If an adult child receives an inheritance and commingles it with assets owned jointly with their spouse—like a joint bank account—depending upon the state where they live, the inheritance may become a marital asset and subject to marital property division, if the couple divorces.

If the inheritance remains in a trust account, or if the trust funds are used to pay for assets that are only owned in the child’s name, the inherited wealth can be protected. This permits the child to have assets as a financial cushion, if a divorce should happen.

Placing an inheritance in a trust is often done after a first divorce, when the family learns the hard way how combined assets are treated. Wiser still is to have a trust created when the child marries. In that way, there is less of a learning curve (not to mention more assets to preserve).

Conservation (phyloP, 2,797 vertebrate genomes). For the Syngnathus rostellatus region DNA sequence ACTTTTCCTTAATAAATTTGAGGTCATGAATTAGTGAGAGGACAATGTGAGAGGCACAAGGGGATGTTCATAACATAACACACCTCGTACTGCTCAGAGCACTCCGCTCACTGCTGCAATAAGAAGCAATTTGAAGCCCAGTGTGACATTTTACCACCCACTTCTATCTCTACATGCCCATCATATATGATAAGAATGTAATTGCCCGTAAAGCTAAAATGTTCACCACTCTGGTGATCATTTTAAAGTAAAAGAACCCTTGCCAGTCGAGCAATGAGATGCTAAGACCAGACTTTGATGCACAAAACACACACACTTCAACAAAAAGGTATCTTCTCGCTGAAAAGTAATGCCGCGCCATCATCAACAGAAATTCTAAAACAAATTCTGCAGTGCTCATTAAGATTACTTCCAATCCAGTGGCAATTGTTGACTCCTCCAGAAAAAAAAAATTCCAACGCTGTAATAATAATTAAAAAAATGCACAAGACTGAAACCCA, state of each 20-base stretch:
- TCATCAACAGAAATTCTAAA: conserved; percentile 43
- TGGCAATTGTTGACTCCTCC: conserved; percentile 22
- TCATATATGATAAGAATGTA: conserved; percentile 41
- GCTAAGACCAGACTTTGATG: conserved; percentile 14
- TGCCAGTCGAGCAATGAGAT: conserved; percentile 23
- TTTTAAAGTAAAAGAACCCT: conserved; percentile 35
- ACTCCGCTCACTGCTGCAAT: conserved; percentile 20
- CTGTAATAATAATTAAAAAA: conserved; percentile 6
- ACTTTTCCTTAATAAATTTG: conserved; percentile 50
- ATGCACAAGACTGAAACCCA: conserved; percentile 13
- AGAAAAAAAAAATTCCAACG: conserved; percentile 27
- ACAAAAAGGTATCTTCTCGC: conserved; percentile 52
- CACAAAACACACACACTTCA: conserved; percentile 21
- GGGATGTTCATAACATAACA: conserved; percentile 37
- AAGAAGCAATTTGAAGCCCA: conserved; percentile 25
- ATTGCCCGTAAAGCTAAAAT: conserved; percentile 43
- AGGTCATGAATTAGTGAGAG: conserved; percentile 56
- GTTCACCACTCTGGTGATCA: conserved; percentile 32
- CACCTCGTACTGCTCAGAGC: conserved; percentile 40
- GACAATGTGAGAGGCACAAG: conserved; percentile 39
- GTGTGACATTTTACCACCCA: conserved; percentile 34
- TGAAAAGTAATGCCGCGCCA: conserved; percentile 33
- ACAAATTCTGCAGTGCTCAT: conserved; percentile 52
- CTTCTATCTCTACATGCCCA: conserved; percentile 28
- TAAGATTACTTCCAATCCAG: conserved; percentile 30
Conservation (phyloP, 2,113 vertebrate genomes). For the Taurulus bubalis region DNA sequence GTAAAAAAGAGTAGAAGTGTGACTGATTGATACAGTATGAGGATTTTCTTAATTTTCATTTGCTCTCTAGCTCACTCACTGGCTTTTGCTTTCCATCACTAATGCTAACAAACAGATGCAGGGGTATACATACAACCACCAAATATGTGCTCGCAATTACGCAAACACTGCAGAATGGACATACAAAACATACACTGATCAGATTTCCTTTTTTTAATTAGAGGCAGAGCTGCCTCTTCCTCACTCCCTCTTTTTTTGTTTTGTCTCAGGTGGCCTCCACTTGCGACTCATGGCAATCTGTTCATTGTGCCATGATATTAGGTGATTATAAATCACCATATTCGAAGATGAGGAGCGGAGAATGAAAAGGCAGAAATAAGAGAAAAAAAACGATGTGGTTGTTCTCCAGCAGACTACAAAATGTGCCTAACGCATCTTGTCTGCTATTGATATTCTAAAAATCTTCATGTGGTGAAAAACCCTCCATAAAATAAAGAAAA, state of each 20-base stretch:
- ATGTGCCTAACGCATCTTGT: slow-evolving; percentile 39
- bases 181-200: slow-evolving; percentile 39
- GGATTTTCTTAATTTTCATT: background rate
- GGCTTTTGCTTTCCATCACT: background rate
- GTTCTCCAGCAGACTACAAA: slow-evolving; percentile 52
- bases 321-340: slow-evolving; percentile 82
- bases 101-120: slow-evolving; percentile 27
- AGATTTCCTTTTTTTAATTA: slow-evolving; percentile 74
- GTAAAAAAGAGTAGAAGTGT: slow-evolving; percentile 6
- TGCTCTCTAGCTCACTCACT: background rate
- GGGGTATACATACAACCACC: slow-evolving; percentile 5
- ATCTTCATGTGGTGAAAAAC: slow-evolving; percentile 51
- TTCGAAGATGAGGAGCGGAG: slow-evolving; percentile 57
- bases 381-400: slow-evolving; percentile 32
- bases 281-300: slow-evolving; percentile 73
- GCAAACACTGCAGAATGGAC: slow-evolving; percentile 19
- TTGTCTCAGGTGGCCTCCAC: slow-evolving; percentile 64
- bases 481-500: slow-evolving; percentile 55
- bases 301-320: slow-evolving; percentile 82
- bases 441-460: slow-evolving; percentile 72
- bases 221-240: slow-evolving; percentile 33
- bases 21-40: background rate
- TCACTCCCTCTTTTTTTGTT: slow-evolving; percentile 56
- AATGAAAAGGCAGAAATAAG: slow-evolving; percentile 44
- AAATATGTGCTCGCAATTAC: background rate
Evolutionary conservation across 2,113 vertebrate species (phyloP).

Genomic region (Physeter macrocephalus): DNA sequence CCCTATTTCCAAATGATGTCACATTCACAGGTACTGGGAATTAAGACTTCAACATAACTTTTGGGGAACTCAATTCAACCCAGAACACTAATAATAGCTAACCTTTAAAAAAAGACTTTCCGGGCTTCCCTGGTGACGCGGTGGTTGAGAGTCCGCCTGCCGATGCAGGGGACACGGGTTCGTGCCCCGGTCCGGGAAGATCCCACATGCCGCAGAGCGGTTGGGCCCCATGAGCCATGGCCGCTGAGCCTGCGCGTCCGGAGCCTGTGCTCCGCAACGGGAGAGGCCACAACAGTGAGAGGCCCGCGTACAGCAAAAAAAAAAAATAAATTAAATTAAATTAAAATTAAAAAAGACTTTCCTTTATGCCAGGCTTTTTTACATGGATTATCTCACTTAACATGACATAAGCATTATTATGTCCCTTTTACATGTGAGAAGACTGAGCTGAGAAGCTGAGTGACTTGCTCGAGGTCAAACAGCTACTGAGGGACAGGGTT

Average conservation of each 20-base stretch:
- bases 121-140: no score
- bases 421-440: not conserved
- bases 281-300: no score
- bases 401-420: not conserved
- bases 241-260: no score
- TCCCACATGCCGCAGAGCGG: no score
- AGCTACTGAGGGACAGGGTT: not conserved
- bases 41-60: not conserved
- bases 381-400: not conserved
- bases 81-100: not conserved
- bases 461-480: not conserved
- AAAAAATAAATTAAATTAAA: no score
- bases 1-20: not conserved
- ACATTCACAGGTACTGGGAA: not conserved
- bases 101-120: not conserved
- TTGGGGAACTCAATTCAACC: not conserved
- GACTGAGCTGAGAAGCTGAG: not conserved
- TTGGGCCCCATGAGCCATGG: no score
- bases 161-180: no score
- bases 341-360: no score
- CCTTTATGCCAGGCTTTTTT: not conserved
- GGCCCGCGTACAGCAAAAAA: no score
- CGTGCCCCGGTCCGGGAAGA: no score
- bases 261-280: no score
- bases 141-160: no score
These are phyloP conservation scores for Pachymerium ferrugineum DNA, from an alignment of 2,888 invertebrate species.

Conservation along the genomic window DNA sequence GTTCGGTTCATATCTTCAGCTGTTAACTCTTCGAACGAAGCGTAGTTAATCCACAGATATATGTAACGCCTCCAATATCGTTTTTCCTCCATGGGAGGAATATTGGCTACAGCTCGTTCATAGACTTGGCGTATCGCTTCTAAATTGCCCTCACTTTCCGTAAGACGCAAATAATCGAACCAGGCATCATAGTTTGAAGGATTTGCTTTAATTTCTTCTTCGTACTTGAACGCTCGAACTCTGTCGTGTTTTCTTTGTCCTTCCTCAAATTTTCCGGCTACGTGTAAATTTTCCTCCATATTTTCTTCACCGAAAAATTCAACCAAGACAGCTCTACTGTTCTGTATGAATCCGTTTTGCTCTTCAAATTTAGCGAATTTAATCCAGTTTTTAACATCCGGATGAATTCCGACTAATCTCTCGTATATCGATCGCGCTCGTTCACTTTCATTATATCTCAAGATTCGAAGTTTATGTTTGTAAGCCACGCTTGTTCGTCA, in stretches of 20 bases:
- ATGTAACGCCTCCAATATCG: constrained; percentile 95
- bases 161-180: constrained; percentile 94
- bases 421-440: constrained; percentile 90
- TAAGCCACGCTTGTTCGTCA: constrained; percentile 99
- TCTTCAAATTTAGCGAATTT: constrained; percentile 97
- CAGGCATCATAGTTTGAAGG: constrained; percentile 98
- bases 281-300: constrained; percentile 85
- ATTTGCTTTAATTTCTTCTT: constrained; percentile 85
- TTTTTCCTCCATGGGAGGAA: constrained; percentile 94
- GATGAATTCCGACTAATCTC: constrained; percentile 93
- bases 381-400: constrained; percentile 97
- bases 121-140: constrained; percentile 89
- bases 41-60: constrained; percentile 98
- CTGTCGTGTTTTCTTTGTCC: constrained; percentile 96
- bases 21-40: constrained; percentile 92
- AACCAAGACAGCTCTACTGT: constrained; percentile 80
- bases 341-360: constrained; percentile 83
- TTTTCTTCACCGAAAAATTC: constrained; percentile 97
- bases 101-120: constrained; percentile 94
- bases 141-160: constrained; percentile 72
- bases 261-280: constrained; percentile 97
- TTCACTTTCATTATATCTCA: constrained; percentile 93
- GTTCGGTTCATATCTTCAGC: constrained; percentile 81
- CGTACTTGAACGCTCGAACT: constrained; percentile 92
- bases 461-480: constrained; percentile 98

Here are three typical situations:

Minor children. Children who are 18 or younger cannot inherit assets. However, when they reach the age of majority, they can. A sudden and large inheritance is best placed in the hands of a Trustee, who can guide them to make smart decisions and has the ability to deny requests that may seem entirely reasonable to an 18-year-old, but ridiculous to a more mature adult.

Newlyweds. Most couples are divinely happy in the early years of a marriage. However, when life becomes more complicated, as it inevitably does, the marriage may be tested and might not work out. Setting up a trust after the couple has been together for five or ten years is an option.

Marriage moves into the middle years. After five or ten years, it is likely you will have a clearer understanding of your child’s spouse and how their marriage is faring. If you have any doubts, talk with an estate planning attorney, and set up a trust for your child.

Estate plans should be reviewed every four or five years, as circumstances, relationships and tax laws change. A periodic review with your estate planning attorney allows you to ensure that your estate plan reflects your wishes.